Motivated by Hate?

by John UpChurch on February 12, 2010
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A critic accuses us of being motivated by hate. As John UpChurch, AiG–U.S., points out, what we hate is not what the skeptic thinks.

John [UpChurch’s] latest article, Tragedy in a Godless Universe, shows that he is no better than those who write hate mail to people like Richard Dawkins—he just uses longer words. He claims that atheists (and, by extension, Hindus, Buddhists, Muslims—in fact most of the world’s population) should rejoice at the deaths of others, that they are hypocritical to feel compassion, and that evolution devalues human life. I would also point out that evolution is not a philosophy, it is a fact. I accept the validity of evolution because I am prepared to believe the evidence of my eyes over someone else’s interpretation of the Bible. It has no bearing whatever on my philosophy or morality. This article shows the true nature of creationism—a movement based on hate.
D.E., UK

First of all, I thank you for your thoughtful feedback. Reasoned responses are always welcome. However, you have attributed intent to me that is beyond the scope of that particular article.

Whether I’m “no better” is academic, as I am inclined to think that I am not better than anyone else. That is, we all—equally—fall far short of the measure God set for us (Romans 5:12, 3:23). I will say that there is no excuse for anyone who follows Christ to send “hate mail” to Richard Dawkins or anyone else. I suspect, however, that many of those who write him are not motivated by hate at all, and I’ll touch on the “hate” aspect later.

The article was not intended to address those of other faith traditions beyond atheism and the implications of naturalism. In fact, some Muslims are young-earth creationists, and some Christians are effectively atheists. We have dealt with both topics on our site, and that was not the focus of this particular article.

I stand by my claim that atheists are inconsistent when it comes to compassion. Naturalism strips life and death of moral value. Humans may ascribe moral value to other humans (or animals or inanimate objects), but according to the evolution story, we are here because of time and death. When looking back to the supposed history of the universe, atheists have no problem claiming that asteroids and famines and earthquakes killed off individuals and entire species so that other species could emerge and dominate the earth (including us), but many also act as if current extinctions and deaths are more important, more valuable. Fossil Neanderthals (i.e., bones of the dead) are often “evolutionary dead-ends,” but modern graveyards are sad reminders of loss.

This doublespeak reveals an underlying flaw in the philosophy. Whether there’s an evolutionary “reason” for compassion, the core problem remains unchanged. If atheism is correct, then death is meaningless: humans have simply evolved a coping mechanism to deal with or temporarily prevent loss. But that mechanism goes against the flow of a purposeless history. Death, according to evolution, frees other members of the species (or another species) to flourish. In that worldview, humans have no more worth than dodos or dinosaurs or any other extinct species. We survive for now—they don’t. Whether we live or die out from here is immaterial.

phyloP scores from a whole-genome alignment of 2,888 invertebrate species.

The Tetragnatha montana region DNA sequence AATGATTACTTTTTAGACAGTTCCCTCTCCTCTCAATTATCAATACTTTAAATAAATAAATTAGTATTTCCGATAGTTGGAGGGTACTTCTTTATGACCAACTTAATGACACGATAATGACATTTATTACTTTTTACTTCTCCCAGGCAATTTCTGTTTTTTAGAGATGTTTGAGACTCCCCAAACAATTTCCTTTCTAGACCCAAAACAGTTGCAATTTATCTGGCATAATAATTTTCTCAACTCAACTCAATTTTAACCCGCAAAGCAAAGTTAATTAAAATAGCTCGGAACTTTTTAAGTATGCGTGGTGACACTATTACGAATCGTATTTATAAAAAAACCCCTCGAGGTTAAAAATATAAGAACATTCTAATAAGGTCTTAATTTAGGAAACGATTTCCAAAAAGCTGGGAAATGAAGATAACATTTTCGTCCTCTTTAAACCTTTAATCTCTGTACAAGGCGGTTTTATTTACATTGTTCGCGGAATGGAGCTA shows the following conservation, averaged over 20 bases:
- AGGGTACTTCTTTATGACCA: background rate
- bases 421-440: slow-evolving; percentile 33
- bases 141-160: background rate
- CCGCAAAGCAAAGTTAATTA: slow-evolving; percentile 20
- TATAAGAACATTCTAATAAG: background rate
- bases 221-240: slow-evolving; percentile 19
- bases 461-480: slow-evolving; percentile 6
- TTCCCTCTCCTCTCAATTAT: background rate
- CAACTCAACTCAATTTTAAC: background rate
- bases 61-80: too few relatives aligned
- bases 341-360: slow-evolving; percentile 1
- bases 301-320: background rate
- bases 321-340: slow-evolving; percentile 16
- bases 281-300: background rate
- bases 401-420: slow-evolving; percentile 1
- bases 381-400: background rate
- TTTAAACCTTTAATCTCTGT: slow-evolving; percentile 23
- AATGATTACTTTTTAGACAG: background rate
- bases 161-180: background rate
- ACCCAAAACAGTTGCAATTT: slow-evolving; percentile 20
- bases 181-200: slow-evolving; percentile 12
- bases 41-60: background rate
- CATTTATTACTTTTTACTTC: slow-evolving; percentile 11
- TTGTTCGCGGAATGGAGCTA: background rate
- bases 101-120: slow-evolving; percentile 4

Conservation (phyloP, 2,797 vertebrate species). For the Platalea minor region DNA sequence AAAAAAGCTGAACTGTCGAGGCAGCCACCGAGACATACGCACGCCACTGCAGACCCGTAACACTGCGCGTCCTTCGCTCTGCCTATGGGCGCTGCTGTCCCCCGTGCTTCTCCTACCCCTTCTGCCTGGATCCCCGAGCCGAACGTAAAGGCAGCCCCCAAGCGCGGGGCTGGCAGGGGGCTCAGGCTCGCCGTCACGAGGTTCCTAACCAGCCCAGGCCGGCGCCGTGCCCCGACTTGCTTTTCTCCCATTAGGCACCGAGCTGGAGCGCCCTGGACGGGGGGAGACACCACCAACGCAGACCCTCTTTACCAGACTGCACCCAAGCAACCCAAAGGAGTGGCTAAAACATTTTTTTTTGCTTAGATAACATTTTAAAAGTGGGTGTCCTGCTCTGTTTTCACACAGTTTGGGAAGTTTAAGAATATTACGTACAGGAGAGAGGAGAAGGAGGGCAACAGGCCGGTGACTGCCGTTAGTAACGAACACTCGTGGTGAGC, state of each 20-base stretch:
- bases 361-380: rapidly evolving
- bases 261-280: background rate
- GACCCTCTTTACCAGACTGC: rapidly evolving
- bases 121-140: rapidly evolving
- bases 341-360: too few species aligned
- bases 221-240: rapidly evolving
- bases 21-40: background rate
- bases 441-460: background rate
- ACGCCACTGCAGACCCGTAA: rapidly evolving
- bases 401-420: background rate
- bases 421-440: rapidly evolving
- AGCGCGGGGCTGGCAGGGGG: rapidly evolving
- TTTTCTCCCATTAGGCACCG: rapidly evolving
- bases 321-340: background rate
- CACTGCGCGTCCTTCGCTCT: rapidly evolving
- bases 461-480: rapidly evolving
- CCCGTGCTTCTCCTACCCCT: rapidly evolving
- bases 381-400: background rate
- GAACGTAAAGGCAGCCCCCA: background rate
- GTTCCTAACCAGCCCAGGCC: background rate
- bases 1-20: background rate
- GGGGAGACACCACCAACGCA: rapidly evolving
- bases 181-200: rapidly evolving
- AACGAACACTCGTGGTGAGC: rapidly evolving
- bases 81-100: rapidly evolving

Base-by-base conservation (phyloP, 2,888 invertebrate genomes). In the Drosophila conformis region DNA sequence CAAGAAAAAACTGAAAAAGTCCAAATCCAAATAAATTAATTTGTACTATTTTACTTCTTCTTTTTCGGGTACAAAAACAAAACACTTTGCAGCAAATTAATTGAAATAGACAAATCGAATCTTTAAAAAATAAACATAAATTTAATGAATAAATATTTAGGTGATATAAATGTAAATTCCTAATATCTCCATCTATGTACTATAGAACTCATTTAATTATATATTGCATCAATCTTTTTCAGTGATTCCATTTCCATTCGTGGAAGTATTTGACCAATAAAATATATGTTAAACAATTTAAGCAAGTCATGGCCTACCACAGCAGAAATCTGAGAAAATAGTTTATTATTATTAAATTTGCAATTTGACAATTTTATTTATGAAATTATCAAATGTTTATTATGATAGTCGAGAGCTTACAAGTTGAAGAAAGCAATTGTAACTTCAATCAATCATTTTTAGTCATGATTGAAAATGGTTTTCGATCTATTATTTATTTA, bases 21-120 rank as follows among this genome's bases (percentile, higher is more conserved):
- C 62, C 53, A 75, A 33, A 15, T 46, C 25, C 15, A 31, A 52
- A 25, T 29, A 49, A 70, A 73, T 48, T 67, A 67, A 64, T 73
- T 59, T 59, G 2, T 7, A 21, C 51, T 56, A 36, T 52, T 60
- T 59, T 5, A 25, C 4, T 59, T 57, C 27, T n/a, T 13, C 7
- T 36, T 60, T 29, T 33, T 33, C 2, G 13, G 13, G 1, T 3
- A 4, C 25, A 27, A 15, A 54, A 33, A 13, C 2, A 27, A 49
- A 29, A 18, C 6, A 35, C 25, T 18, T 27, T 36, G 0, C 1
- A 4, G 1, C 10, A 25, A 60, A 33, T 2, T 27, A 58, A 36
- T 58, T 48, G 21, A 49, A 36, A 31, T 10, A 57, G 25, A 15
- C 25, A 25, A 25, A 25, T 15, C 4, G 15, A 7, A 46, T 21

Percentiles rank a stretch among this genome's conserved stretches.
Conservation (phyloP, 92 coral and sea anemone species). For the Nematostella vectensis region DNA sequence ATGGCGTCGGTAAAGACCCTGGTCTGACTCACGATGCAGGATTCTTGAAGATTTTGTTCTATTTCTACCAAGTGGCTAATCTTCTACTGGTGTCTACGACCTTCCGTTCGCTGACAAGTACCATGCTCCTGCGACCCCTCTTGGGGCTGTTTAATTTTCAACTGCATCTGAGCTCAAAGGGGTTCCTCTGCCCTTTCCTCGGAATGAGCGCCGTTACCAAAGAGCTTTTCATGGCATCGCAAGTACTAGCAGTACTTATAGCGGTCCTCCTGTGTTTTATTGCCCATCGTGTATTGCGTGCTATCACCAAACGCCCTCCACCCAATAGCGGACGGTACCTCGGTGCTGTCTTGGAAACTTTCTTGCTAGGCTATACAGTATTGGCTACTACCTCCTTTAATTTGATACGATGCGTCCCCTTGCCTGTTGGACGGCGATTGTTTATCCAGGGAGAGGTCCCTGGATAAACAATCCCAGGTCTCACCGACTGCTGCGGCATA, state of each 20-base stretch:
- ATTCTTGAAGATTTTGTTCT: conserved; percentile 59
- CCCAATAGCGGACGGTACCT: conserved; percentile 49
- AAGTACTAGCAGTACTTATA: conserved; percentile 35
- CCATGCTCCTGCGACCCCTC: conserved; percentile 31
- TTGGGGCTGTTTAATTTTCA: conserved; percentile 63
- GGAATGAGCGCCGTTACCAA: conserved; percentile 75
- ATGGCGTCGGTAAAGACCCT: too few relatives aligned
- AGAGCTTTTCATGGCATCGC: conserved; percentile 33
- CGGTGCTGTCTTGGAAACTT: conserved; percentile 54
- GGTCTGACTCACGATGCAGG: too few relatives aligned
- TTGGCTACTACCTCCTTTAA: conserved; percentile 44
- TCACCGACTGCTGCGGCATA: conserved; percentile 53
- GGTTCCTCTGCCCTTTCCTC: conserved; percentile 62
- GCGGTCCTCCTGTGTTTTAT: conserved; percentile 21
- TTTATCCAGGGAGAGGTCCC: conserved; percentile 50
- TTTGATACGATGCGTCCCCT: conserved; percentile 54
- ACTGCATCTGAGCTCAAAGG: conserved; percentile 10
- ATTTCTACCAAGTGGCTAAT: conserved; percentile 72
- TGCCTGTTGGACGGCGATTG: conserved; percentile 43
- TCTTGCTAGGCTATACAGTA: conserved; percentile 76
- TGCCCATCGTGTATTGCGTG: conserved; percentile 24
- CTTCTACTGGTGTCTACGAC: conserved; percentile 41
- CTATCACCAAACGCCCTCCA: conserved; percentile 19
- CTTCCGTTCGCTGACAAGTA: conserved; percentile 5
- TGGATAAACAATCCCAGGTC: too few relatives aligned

In comparison to human life that was created by a loving God and is the focus of His attention and blessed by an offer of salvation, atheistic naturalism does, in fact, devalue humanity as simply a bag of water and carbon on a tiny space rock in an insignificant disk of dust and gases. We can “find” value or a reason for existence, but we have just as much incentive not to find value or reason.

As I’ve documented before,1 beliefs lend themselves to actions or inactions. Otherwise, for example, the abortion lobby would not have a problem with mandatory ultrasounds prior to an abortion procedure.

Now, if you have observed evolution with your eyes, I must take that to mean you are billions of years old. Perhaps you meant that you have observed change, natural selection, and the effects of mutations. None of which I would deny or want to deny, as they’re aspects of a biblical worldview. What you have not observed, nor could you, is life deriving from a single ancestor (or a few ancestors). Even fossils, which are often touted as “evidence,” are simply snapshots of the past and not observations, since direct observation of the past is impossible for humans.

I prefer to trust what God, who was the only One who could be there, said He did. Notice I did not say I prefer someone else’s interpretation of what the Bible says. While commentaries are useful, they are not more useful than the clear meaning of Scripture.

As for your claim that hate has motivated me or anyone else, you are correct—in a sense. I do hate the thought of even one person dying in sin and spending an eternity separated from the Creator. I point out the inconsistencies and fallacies of believing there is no God because I do not wish that fate on anyone. Since I take the Bible in a straightforward manner, I would be truly hate-filled to keep silent and let others die.

After all, compassion is just another word for love, and God Himself is love (1 John 4:16). Without God, love would not exist—there’d be nothing more than neuro-chemical responses and an illusion of feeling.

In Christ,


  1. In this particular test, telling students that “science” had proven they were nothing more than accidents made them more likely to cheat on a test than those who received no such “indoctrination.” The teaching (belief) obviously impacted the behavior.


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